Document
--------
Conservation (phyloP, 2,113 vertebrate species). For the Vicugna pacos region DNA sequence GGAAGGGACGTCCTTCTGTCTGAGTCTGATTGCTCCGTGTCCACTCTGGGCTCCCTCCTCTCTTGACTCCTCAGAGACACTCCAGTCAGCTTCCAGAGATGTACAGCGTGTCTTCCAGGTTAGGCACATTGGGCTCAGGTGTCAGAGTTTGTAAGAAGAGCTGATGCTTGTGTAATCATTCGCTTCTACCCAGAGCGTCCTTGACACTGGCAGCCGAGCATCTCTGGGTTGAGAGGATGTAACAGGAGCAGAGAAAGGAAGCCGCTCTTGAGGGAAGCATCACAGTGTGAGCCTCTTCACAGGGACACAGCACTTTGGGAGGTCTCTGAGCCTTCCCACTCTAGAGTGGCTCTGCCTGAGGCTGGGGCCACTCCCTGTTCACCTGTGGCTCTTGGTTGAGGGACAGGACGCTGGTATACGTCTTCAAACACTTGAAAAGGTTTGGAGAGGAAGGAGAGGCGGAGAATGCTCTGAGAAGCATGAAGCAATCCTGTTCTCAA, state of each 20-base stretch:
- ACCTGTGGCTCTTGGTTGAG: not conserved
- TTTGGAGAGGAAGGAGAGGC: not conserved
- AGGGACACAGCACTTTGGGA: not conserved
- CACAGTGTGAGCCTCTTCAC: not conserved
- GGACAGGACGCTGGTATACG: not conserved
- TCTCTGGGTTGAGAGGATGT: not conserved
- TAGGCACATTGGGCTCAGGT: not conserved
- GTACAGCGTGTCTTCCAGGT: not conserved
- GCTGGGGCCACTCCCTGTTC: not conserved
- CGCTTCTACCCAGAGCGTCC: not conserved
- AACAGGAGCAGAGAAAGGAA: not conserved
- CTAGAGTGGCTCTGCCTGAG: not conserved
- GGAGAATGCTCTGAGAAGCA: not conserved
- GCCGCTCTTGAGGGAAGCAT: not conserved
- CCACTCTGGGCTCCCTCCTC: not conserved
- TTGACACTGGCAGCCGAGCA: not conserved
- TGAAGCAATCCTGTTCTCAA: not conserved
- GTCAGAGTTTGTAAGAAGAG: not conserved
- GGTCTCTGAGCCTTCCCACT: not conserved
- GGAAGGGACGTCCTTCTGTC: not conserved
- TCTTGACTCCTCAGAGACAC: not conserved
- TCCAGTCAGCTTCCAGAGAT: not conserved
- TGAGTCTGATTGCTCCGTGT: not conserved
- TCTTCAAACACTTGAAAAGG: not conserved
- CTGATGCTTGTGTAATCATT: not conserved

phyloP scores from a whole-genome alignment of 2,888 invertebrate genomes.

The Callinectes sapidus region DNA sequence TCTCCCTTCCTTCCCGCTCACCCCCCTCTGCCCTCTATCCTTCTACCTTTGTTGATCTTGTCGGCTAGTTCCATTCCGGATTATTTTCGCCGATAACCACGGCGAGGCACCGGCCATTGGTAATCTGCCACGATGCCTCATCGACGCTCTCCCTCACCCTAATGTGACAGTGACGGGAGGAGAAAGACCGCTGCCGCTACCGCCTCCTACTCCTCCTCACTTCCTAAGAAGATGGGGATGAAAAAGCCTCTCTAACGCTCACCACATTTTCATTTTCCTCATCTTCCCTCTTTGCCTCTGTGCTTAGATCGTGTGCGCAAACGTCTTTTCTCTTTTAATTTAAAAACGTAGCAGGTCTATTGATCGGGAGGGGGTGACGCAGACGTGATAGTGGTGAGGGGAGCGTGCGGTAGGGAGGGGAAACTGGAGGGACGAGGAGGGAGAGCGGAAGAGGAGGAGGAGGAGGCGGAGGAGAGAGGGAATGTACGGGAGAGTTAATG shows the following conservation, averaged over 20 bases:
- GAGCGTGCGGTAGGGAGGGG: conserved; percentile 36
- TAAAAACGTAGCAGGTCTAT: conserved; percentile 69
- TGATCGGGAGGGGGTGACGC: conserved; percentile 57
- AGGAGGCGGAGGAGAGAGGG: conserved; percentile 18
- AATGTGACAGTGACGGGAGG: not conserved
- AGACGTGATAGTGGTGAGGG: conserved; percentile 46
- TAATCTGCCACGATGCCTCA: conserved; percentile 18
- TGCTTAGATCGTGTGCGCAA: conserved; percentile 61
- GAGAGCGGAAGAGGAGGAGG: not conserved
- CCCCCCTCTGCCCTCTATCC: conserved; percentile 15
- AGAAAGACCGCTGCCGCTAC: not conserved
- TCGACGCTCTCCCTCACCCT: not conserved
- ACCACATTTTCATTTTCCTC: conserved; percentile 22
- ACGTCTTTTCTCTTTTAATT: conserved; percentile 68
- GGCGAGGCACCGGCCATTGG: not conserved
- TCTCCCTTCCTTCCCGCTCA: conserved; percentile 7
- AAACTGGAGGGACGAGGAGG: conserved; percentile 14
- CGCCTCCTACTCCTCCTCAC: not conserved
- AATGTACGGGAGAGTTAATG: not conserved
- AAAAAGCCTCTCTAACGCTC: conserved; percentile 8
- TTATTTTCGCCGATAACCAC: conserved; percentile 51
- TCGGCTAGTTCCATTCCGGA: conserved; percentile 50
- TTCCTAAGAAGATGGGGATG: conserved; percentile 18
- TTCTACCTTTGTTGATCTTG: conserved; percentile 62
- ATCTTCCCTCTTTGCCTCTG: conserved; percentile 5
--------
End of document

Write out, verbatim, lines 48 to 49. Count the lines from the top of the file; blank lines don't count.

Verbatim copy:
- AAAAAGCCTCTCTAACGCTC: conserved; percentile 8
- TTATTTTCGCCGATAACCAC: conserved; percentile 51